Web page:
There are quite a few examples of the impact and influence of these albums, from the underground to the very top of the mainstream. Though it will make some Jason Isbell fans cringe, his song “Cover Me Up” is now a country standard thanks in part to Morgan Wallen and other mainstream artists covering the song, which speaks to the song’s reach and the scope. Chris Stapleton decided to record his landmark album Traveller live with Dave Cobb after witnessing what Jason Isbell and Sturgill Simpson were doing with the producer. Miranda Lambert found her affinity for John Moreland through In The Throes.
But moreover, we now live in a reality where independent country artists can create sustainable careers without having to secure permission from the powers that be on Music Row. And perhaps the best thing to ponder about all of this is where we may go from here. Independent artists aren’t nipping a pop country’s heels any more. They’re flipping the tables. And it arguably all started in earnest with these three albums.
All three of the albums released on June 11th, 2013 ended up making Saving Country Music’s Best Albums of the 2010-2019 Decade. They were all also released by independent label/distribution company Thirty Tigers.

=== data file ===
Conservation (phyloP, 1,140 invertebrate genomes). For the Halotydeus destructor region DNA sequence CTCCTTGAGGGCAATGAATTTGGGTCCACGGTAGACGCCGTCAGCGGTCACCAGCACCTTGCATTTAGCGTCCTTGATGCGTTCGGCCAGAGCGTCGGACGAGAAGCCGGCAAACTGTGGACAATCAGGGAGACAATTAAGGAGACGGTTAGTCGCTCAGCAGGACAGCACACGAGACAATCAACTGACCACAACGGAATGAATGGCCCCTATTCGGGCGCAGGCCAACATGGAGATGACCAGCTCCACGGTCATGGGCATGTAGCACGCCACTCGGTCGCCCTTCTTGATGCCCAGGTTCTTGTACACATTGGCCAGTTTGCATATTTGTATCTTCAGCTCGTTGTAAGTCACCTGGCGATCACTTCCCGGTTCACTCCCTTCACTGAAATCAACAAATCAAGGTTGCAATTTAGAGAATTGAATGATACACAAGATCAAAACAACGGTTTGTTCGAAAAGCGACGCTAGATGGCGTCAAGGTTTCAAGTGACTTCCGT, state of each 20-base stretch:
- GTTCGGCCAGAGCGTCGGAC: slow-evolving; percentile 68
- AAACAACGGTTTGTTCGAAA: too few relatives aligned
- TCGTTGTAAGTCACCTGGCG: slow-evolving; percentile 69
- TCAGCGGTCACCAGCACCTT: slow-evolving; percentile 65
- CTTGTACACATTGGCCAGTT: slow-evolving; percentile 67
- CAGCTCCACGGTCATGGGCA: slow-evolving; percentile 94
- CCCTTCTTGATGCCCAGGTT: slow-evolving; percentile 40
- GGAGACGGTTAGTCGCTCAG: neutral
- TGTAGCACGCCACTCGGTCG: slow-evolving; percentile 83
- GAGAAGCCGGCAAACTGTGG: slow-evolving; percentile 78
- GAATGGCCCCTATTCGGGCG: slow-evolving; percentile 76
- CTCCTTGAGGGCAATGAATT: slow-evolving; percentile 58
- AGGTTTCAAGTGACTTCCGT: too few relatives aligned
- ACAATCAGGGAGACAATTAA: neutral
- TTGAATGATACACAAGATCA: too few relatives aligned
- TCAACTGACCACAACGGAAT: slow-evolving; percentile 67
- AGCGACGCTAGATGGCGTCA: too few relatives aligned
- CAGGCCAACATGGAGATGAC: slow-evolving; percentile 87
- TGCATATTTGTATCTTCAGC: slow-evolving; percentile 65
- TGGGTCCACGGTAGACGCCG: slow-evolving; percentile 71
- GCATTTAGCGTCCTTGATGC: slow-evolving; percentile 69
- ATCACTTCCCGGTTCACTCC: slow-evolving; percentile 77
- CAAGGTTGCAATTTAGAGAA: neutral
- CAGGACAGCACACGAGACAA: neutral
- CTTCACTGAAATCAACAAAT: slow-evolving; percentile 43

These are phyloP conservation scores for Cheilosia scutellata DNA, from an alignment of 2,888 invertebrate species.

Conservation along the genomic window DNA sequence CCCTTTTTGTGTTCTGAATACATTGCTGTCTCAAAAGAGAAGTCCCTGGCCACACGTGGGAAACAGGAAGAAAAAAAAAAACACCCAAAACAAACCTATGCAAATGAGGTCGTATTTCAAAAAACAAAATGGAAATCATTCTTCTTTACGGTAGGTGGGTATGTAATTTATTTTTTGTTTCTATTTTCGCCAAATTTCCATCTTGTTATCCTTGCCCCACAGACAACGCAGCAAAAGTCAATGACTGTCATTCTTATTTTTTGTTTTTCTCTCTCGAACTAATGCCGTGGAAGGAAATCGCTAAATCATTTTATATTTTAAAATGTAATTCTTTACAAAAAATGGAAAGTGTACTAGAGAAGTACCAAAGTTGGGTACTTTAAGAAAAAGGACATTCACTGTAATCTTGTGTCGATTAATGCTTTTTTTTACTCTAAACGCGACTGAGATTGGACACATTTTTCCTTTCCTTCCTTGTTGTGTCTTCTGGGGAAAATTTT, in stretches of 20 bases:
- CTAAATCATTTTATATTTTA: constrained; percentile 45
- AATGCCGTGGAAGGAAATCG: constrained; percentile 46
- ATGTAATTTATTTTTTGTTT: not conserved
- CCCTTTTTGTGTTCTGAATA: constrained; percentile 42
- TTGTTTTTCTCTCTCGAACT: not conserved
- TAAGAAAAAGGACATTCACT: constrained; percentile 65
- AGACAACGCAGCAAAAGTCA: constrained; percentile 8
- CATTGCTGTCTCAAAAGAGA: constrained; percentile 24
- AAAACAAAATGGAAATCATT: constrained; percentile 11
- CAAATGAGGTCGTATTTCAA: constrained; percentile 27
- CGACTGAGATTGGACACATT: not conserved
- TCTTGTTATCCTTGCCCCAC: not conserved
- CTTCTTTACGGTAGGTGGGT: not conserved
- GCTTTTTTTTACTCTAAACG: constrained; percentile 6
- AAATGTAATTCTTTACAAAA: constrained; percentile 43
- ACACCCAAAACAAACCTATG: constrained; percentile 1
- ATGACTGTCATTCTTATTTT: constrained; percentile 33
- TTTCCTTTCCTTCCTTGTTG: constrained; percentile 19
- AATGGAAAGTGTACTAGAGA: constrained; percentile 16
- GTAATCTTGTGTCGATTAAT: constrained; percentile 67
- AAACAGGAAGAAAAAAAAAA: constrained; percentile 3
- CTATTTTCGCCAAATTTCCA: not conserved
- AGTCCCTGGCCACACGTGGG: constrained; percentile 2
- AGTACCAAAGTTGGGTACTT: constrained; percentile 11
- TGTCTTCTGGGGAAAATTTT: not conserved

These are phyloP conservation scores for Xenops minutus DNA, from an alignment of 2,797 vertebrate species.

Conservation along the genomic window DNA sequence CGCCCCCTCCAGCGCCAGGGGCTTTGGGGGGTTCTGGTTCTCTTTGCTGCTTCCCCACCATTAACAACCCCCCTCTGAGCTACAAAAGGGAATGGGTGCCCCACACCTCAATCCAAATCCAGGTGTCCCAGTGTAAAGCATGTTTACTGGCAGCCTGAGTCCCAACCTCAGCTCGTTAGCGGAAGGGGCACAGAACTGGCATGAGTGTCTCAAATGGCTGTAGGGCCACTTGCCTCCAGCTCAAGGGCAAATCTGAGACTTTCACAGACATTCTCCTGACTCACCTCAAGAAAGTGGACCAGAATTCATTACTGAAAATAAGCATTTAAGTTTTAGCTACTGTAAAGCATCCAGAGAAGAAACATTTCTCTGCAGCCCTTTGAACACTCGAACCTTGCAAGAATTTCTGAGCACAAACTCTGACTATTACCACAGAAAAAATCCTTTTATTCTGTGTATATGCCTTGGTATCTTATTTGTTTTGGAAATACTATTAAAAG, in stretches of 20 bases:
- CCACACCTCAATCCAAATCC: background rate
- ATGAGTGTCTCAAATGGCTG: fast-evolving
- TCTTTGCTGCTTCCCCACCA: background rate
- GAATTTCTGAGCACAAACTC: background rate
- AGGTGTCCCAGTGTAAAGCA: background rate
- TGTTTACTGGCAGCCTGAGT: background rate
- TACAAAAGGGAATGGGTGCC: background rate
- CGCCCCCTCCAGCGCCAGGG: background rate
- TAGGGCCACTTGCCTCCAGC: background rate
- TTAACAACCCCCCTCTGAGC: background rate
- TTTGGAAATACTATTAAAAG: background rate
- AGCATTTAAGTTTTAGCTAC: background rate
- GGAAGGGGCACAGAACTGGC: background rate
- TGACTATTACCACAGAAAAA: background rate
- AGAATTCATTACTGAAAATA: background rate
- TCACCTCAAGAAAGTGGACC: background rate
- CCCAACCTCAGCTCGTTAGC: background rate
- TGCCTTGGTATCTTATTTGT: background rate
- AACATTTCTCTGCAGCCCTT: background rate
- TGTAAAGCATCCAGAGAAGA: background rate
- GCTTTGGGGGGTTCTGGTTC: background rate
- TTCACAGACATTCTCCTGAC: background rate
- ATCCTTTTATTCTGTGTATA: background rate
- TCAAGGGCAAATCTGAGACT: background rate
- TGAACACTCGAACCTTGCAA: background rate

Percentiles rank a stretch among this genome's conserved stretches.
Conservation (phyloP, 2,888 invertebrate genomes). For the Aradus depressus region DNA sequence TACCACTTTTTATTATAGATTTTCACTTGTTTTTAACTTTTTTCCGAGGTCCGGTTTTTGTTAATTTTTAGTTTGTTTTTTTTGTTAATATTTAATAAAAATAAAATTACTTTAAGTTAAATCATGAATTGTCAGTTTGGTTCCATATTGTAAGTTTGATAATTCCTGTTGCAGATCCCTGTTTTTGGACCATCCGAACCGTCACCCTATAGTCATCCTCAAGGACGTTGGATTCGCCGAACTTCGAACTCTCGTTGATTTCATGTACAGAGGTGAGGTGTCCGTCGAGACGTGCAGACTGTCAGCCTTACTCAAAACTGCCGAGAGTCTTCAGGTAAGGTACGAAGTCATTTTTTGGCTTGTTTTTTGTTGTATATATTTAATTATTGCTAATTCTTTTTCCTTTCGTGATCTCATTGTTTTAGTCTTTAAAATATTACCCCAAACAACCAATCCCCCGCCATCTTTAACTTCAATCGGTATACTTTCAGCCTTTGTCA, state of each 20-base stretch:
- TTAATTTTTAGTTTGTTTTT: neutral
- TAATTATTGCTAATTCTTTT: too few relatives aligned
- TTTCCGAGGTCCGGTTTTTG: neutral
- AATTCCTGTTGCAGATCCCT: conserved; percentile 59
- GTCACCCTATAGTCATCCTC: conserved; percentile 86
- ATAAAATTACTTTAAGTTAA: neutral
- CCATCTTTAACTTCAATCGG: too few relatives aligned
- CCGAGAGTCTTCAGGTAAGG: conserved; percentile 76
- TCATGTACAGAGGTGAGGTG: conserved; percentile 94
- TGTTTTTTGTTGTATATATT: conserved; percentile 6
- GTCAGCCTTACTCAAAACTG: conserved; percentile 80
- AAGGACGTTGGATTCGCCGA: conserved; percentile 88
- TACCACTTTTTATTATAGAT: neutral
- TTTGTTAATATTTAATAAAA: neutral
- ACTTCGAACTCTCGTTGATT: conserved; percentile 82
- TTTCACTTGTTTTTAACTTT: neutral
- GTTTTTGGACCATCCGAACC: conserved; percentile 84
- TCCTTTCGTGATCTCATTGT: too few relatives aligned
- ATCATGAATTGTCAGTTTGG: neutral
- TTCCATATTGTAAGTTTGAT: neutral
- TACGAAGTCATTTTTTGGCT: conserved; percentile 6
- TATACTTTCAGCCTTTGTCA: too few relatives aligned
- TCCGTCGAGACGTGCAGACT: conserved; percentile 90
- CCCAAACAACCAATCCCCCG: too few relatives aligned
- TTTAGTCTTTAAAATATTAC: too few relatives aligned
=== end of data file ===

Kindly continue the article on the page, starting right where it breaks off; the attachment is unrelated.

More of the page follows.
The anniversary went by mostly unnoticed until Twitter user Kay Ess pointed it out.
John Moreland – In The Throes
If John Moreland was a boxer, he’d be a bruiser, a punnisher. No fancy footwork, no bobbing and weaving here. Every single line John Moreland throws out is like a lyrical haymaker meant to score an empathic knockout punch right between the eyes. Even the most emotionally-fraught songwriters tend to give you a short breath somewhere from the morose moments, but not Moreland. He is relentless in how he unburdens his soul without any worry of exposing his vulnerabilities, or how the emotional fortitude of the listener will handle such despondency delivered with such honesty.
In The Throes builds from a sparse acoustic footing, with some light country elements floating just above the surface in a classic Americana songwriter approach. This allows the listener to focus on the lyrics, and for the lyrics to come alive in the open space. At the same time, Moreland doesn’t get so enamored with his own stories to ignore the music and melody.
Does anybody give a damn about songs anymore? When taking a wide perspective of the popular music landscape, this generalization is certainly true. And with an album like In The Throes, it shows why this loss of focus on artistry by the masses is so unfortunate. (read review)